Living our Values: A Discussion on Intersectionality
At Outrun the Stigma, one of the core values we operate on is respecting diversity and inclusivity in our efforts to reduce mental health stigma for all Canadians. In an ongoing effort to better understand the complex issues around mental health, our team is engaging in monthly discussions related to activism, advocacy, and social justice. We will be sharing monthly blog posts on our discussions and learnings.
Written by Clare Hickie, Communications Director | firstname.lastname@example.org
What is Intersectionality?
Intersectionality is at the core of some of the most fundamental understandings of identity and the experiences of people with mental illnesses. Intersectionality is the understanding of human beings as being made of multiple identities all ‘intersecting’ to make up a person. These different identities interact with one another and are each on their own social landscape with its own challenges or privileges . This term originated with Kimberlé Williams Crenshaw, an American legal scholar, and feminist, and has since become widely popularized and utilized in a variety of social and political dialogues . At its core, intersectionality recognizes that we are all unique individuals who are not defined by just one thing, or one label. We are complex, and many different things, such as our ethnicity, race, income, background, culture, family history, ability, and so on, may have an impact on our experiences.
How is it Related to Outrun the Stigma?
One of the areas in which this term has become more widely used in recent years is in the mental health sector. For mental health professionals, activists, patients and allies, mental health and mental illness are becoming more widely understood as being influenced by the many intersecting aspects of individuals’ lives . The mental health experiences of an impoverished White woman in Canada with bipolar disorder, for example, would likely be very different from the experiences of an upper-middle class Indian-Canadian man with schizophrenia. Both individuals may have complex ways in which their identities interplay with their mental illness; they may have different cultural backgrounds, different challenges or areas of marginalized they face such as racism or sexism, and different privileges and benefits that aspects of their identity may confer on them. In short, intersectionality shows us that mental health is complex and that for different individuals and groups, mental health and mental illness may look very different.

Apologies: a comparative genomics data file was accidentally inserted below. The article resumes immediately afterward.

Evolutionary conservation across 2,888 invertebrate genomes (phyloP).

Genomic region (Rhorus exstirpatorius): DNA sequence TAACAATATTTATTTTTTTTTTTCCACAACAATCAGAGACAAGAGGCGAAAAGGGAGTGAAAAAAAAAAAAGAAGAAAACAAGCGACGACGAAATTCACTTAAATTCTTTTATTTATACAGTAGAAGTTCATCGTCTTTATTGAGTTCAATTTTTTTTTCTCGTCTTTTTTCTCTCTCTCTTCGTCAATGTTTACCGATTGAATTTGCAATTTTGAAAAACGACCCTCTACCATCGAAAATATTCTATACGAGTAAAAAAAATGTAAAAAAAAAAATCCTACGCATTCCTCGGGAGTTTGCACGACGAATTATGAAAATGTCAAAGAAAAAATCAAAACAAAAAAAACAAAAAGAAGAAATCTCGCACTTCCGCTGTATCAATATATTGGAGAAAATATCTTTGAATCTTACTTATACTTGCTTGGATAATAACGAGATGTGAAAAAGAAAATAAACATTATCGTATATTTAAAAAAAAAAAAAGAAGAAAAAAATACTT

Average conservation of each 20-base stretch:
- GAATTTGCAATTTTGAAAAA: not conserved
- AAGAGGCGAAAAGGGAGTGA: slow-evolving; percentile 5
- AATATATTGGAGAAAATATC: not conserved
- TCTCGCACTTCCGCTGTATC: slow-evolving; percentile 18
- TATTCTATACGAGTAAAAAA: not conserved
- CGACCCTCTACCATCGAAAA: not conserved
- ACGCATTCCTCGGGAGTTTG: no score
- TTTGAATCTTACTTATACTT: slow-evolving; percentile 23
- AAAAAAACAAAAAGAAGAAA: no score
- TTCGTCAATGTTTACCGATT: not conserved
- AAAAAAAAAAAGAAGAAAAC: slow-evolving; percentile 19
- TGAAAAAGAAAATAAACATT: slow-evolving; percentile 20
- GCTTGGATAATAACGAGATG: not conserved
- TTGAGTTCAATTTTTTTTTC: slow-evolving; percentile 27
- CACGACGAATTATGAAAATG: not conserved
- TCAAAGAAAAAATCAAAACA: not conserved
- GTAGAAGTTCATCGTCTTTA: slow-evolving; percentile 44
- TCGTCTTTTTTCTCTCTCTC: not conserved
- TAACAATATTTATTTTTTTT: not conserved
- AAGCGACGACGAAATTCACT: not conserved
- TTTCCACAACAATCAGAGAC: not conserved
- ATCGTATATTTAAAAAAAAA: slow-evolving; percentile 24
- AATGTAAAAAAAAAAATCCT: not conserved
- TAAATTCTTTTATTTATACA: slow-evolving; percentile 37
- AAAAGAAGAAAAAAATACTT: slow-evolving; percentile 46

Our core values at Outrun the Stigma involve seeking to understand and empower individuals from a variety of backgrounds, cultures, and communities. As a part of our commitment to better serving our community and our own development and growth we decided to get informed and have a discussion on intersectionality and how it impacts our work at Outrun the Stigma.
Our Conversation: Five Takeaways
After doing some reading and research, our leadership team sat down and had a discussion on our thoughts on intersectionality. We’ll share the five main takeaways from our discussion, and how our team hopes to continue to learn and improve our own understanding of the diversity of mental health.
1. Don’t make assumptions about someone’s experiences
A common theme that emerged during our discussion was the importance of not making assumptions about someone’s experiences simply based on their appearances, or what you think you know about them as a person. “Often people look very superficially and will make assumptions from what they see on the surface, but you can’t just be defined by one thing,” said Mohit Vohra, the Co-Director for our Outreach team. Lucy Ni, our Outreach Director for University Outreach added “it’s important for us to be aware of other people’s backgrounds, and also how our own expectations may impact our actions towards them. We need to be mindful of our actions and behaviors towards people, and communication and being open-minded can be helpful with this”.
These are important points to be aware of when approaching someone with a mental illness or who have struggled with their mental health. It can be easy to make assumptions about a person based on what we think we know about them. We may make assumptions about a person’s experiences with mental health based on things like group membership, cultural background, socioeconomic status, race, gender, sexuality, or even occupation. It’s important to remember, however, that any one aspect of their identity is not the whole story. People are complex, and it’s important to let them take the lead in sharing their experiences with mental health instead of making assumptions about their experiences.
2. An intersectional perspective can help build connections and acceptance
“Being an immigrant, having the opportunity to connect with other immigrants is often something that allows us to connect and bond” our Co-Executive Director, Amy Li, shared “even if we come from completely different backgrounds and cultures there is often a shared appreciation for the opportunities that are here, such as education, and also the challenges and struggles”. Intersectionality allows for shared connections between groups: for groups or individuals that may seem to be extremely different on the surface, often there can be hidden shared connections that can allow for bonding, connection, and ultimately acceptance and friendship. “We need to get to know people’s stories and other aspects of their identities, and think about how complex their experiences are.”
3. When it comes to Privilege, Awareness is Key